Epigenetic diversity of grassland plants in the Biodiversity Exploratories
The biological diversity within species is an important component of biodiversity. It is the raw material for evolution and adaptation, and it can be an important driver of population and ecosystem processes such as productivity, stability or invasion resistance.
In the past, within-species diversity was assumed to reflect genetic (= DNA sequence) diversity. However, recent evidence suggests that, even in the absence of genetic diversity, within-species variation in ecologically important traits can also be created by underlying epigenetic variation. Epigenetic modifications of the genome, such as DNA methylation or various histone modifications, which influence gene expression and thus the phenotypes of organisms, can vary across individuals or populations of the same species, and this variation can be heritable.
One main finding of the previous projects QuantGen, GenLink and GenLand is that several common grassland plant species are strongly phenotypically differentiated in relation to land use but show very little corresponding differentiation at the level of DNA sequence. It is an intriguing question whether these species are perhaps differentiated at the epigenetic level, and if such epigenetic differences are related to phenotypic and habitat differences.
In our project we study the extent and ecological significance of epigenetic diversity in grassland plants. Specifically, we:
- quantify epigenetic diversity within and among populations of common grassland plants.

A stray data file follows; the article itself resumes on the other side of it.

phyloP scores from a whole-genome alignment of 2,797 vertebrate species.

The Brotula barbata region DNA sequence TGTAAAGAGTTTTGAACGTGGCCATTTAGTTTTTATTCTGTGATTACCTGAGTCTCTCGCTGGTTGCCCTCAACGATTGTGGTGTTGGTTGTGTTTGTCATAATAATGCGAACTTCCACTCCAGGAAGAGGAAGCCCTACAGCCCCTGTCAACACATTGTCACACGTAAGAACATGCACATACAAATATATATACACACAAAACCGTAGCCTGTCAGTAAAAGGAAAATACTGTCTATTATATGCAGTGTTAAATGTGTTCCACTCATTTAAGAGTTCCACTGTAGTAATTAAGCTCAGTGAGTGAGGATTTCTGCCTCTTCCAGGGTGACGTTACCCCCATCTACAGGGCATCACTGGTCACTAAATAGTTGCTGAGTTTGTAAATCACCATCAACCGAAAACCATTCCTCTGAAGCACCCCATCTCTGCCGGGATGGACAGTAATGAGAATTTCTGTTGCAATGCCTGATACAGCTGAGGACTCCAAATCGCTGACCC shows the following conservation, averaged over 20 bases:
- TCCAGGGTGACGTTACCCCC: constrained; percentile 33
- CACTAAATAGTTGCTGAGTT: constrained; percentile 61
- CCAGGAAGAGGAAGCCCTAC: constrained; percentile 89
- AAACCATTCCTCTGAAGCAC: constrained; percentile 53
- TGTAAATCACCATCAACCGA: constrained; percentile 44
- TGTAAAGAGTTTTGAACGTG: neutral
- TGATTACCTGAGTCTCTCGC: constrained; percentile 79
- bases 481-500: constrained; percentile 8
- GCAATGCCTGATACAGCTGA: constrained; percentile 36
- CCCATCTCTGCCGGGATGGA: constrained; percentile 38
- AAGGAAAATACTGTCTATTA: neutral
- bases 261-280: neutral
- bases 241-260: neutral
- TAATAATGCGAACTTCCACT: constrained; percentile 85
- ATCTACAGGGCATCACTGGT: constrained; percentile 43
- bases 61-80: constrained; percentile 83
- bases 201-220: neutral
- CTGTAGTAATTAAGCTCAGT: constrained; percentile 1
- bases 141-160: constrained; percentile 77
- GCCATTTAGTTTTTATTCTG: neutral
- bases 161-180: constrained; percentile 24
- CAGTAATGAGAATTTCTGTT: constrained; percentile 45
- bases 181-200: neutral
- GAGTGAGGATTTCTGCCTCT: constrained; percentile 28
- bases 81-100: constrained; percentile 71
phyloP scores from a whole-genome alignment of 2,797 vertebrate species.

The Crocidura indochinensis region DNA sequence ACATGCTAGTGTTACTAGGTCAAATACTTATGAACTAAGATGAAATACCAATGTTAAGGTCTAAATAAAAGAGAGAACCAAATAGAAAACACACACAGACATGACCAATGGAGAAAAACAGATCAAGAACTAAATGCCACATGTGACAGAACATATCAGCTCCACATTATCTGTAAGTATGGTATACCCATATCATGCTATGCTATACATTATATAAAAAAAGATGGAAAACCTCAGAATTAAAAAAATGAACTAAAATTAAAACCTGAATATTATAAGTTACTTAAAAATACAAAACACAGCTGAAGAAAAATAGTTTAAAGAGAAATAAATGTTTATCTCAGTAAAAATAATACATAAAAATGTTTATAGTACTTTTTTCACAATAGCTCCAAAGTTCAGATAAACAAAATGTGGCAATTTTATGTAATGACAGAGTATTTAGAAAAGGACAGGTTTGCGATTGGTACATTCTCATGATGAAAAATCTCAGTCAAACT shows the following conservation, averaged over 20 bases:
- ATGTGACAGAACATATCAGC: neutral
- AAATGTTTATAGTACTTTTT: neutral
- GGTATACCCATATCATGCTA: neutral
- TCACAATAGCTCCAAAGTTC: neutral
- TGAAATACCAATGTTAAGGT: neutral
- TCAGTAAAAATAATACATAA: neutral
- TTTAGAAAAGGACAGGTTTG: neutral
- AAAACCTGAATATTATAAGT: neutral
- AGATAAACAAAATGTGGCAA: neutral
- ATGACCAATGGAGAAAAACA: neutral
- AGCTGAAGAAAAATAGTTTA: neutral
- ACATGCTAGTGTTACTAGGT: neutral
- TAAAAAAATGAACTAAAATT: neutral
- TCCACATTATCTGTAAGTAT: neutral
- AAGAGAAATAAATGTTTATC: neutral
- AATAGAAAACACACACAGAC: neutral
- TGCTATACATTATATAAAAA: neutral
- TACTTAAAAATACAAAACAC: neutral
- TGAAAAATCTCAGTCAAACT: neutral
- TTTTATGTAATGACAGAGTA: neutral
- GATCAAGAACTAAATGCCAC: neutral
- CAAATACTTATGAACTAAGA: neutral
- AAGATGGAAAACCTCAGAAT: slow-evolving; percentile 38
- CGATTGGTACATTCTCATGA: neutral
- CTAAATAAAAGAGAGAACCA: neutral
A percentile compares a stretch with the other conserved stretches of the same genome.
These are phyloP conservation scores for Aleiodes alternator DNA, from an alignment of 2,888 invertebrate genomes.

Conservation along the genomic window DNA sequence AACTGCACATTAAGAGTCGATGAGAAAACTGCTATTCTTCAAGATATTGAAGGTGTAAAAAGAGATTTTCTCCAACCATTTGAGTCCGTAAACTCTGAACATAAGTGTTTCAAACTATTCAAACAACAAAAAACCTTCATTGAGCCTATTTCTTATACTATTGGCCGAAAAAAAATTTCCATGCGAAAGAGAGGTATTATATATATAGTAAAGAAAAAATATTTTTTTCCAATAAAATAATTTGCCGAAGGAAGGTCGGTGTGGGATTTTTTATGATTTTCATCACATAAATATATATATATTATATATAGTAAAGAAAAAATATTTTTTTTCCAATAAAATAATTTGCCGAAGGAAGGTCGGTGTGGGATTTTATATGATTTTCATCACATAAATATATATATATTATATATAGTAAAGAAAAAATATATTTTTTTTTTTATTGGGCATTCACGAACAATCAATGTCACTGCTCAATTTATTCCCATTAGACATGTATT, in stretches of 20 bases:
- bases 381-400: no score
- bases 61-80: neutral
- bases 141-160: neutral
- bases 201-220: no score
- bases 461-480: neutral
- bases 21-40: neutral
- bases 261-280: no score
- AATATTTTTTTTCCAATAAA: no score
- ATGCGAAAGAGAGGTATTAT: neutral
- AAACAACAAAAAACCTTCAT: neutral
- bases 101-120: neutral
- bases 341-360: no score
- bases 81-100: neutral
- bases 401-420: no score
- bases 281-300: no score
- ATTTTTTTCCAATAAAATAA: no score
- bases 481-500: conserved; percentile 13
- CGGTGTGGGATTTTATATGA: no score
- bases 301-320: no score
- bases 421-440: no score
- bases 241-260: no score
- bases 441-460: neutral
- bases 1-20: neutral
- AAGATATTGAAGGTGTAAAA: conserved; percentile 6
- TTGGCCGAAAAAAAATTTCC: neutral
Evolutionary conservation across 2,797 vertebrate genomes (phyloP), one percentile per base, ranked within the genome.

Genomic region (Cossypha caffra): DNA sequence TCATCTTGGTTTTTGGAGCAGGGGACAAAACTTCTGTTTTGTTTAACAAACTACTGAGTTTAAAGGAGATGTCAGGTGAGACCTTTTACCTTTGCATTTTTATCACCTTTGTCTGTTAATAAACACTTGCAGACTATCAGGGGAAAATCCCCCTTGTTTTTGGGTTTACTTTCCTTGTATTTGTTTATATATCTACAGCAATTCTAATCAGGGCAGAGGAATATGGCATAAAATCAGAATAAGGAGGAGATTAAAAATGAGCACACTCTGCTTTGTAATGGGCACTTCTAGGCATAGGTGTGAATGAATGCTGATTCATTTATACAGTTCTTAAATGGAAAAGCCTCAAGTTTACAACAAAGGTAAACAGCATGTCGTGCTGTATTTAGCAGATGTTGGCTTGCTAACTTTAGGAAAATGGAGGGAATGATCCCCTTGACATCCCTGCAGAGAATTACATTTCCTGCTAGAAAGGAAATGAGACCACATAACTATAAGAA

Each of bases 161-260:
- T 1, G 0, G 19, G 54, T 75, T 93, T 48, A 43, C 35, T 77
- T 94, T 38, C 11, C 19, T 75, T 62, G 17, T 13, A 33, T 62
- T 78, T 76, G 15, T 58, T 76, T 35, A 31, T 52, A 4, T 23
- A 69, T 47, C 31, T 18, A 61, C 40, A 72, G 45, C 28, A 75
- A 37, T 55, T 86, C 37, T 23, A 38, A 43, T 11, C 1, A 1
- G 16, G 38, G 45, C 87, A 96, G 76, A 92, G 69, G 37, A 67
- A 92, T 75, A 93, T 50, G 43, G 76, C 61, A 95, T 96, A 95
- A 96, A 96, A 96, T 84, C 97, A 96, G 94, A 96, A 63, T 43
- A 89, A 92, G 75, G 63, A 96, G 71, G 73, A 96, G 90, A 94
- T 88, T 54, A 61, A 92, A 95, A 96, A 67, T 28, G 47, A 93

- test the effects of land use on epigenetic diversity.
- examine relationships between plant genetic, epigenetic and phenotypic diversity.
- build expertise in established and next-generation molecular methods for ecological-epigenetic studies.
We will study 3-5 of the following grassland species: Bromus hordeaceus, Cerastium holosteoides, Trifolium repens, (Medicago lupulina, Veronica chamaedrys), with 36 populations of each species across the three exploratories. We collect leaf samples in the field and use methylation-sensitive AFLP (MS-AFLP or MSAP) to analyse natural epigenetic diversity – polymorphisms in DNA-methylation at multiple neutral loci across the whole genome. In addition, we will grow a subset of the species from field-collected seeds in a common garden and also analyse their epigenetic diversity with MS-AFLP, in order to determine the heritability of epigenetic variation. Finally, we will analyse a subset of the samples through next-generation sequencing of bisulfite-converted DNA, a novel method of rapid and high-resolution epigenotyping that can identify DNA methylation polymorphisms at the single-nucleotide level (single methylation polymorphisms, SMPs).